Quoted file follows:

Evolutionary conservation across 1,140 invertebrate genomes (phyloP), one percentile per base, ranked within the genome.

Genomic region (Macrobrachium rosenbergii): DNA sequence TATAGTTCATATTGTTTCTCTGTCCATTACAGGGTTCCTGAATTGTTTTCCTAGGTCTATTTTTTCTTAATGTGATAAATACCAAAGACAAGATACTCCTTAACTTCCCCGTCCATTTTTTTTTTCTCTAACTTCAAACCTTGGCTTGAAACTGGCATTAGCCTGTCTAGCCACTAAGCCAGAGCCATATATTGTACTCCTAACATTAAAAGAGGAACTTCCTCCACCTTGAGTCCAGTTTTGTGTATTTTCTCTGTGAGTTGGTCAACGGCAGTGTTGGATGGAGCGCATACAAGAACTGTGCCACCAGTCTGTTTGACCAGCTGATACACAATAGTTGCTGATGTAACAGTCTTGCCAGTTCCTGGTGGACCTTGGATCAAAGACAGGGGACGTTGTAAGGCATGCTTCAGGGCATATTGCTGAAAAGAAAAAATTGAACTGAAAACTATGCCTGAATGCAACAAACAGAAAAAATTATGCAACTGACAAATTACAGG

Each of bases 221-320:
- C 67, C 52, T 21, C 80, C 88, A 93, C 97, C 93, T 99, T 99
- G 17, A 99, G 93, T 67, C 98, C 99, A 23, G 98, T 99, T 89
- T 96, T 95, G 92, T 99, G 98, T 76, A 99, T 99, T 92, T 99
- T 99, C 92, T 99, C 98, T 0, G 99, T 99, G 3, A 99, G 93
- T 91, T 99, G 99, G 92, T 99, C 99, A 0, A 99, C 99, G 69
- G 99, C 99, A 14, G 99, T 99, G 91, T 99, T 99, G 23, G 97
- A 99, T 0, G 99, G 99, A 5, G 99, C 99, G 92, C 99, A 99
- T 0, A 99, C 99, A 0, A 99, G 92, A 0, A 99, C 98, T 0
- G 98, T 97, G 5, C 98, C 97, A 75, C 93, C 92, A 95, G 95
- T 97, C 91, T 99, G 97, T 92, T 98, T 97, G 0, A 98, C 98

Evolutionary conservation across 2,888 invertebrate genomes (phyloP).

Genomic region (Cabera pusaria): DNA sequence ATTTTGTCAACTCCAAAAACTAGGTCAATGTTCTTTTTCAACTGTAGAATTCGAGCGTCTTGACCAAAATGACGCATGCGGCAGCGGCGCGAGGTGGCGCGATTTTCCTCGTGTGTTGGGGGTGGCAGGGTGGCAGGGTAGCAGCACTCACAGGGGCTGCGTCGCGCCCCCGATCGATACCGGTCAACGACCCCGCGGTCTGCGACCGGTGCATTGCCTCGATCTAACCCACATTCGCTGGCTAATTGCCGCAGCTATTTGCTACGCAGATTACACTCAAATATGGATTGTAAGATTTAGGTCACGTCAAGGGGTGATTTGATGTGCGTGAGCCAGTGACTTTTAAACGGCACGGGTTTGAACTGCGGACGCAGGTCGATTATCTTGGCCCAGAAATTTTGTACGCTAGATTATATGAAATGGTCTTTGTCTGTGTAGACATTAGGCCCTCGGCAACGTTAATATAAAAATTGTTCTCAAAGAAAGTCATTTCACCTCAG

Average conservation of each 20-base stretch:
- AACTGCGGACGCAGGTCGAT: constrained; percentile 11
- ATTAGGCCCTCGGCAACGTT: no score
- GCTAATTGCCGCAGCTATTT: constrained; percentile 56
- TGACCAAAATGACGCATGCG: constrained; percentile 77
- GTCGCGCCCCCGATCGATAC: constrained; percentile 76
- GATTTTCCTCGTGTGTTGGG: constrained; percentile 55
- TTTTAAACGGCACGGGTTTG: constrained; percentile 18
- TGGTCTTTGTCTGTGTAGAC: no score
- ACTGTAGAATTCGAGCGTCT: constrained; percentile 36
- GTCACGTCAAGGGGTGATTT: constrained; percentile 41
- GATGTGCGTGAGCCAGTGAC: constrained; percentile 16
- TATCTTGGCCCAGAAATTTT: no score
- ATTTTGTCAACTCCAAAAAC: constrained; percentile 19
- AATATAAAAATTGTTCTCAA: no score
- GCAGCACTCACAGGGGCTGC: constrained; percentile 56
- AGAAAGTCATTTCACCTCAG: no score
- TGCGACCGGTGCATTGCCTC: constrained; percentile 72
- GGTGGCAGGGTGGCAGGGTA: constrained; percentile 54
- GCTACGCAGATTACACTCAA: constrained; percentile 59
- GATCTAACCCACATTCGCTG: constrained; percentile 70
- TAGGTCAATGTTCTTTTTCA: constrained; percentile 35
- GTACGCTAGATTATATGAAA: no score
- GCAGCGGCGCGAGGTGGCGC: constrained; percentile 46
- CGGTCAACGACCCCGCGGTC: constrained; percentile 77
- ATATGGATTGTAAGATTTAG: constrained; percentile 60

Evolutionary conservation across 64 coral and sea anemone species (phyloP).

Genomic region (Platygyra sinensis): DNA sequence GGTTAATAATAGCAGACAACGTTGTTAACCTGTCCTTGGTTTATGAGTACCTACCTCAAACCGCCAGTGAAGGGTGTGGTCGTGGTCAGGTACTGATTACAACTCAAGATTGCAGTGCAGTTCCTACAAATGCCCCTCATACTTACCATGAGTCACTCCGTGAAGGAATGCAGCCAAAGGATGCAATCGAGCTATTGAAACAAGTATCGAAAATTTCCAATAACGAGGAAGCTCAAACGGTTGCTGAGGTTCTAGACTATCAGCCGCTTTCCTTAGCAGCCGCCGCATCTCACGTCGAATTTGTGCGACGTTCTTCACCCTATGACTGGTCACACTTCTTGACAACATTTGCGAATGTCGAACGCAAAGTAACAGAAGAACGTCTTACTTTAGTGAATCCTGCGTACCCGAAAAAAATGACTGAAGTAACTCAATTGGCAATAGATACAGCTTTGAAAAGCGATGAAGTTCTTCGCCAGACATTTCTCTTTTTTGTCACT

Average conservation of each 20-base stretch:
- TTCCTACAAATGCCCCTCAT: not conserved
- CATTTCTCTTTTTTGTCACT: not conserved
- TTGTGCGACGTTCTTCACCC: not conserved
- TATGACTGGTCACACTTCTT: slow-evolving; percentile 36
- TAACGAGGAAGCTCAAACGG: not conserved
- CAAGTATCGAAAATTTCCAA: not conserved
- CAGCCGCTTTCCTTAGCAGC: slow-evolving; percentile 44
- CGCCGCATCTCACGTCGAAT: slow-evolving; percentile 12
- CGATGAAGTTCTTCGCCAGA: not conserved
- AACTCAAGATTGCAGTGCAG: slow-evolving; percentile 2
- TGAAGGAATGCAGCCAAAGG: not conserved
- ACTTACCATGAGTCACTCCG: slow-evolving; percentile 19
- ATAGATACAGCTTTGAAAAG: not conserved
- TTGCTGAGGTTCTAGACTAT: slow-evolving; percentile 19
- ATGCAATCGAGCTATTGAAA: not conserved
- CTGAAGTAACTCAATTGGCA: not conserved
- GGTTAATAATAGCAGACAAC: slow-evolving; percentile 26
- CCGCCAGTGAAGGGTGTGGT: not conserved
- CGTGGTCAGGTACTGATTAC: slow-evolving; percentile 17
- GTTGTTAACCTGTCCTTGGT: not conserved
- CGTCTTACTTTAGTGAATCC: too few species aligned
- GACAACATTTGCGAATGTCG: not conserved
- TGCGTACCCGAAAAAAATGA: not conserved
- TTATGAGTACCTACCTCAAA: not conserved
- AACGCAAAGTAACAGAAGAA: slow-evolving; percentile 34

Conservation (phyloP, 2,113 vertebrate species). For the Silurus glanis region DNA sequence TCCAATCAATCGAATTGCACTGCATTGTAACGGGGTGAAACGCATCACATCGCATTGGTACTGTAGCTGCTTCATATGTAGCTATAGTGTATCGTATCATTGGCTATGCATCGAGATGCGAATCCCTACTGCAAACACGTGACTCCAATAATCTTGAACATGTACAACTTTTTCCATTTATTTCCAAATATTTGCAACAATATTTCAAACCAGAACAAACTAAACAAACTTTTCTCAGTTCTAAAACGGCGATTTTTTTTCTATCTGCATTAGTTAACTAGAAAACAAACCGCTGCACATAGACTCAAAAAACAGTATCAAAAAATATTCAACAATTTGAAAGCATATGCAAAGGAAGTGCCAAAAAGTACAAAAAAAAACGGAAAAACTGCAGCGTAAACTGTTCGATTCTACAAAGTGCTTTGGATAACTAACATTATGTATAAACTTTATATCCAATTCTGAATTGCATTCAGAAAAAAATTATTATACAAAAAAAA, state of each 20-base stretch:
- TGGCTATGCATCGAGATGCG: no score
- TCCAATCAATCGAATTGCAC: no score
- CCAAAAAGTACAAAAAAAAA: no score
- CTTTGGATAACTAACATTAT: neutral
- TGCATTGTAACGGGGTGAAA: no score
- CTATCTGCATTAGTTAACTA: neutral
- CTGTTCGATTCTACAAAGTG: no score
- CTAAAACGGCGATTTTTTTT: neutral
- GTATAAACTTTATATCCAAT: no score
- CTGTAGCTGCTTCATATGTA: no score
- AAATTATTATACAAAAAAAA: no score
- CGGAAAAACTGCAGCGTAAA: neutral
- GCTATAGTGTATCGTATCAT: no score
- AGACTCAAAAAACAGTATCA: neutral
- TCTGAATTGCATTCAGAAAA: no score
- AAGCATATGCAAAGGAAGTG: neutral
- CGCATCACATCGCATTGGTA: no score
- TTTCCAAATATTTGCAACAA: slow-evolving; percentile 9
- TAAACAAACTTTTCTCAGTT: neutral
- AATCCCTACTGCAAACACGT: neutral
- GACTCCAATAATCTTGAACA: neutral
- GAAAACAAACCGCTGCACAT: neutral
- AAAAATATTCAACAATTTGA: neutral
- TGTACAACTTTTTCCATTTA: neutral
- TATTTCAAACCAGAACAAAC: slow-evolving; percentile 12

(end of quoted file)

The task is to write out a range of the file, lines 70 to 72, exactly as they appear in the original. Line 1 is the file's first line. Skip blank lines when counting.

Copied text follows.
Conservation (phyloP, 2,113 vertebrate species). For the Silurus glanis region DNA sequence TCCAATCAATCGAATTGCACTGCATTGTAACGGGGTGAAACGCATCACATCGCATTGGTACTGTAGCTGCTTCATATGTAGCTATAGTGTATCGTATCATTGGCTATGCATCGAGATGCGAATCCCTACTGCAAACACGTGACTCCAATAATCTTGAACATGTACAACTTTTTCCATTTATTTCCAAATATTTGCAACAATATTTCAAACCAGAACAAACTAAACAAACTTTTCTCAGTTCTAAAACGGCGATTTTTTTTCTATCTGCATTAGTTAACTAGAAAACAAACCGCTGCACATAGACTCAAAAAACAGTATCAAAAAATATTCAACAATTTGAAAGCATATGCAAAGGAAGTGCCAAAAAGTACAAAAAAAAACGGAAAAACTGCAGCGTAAACTGTTCGATTCTACAAAGTGCTTTGGATAACTAACATTATGTATAAACTTTATATCCAATTCTGAATTGCATTCAGAAAAAAATTATTATACAAAAAAAA, state of each 20-base stretch:
- TGGCTATGCATCGAGATGCG: no score
- TCCAATCAATCGAATTGCAC: no score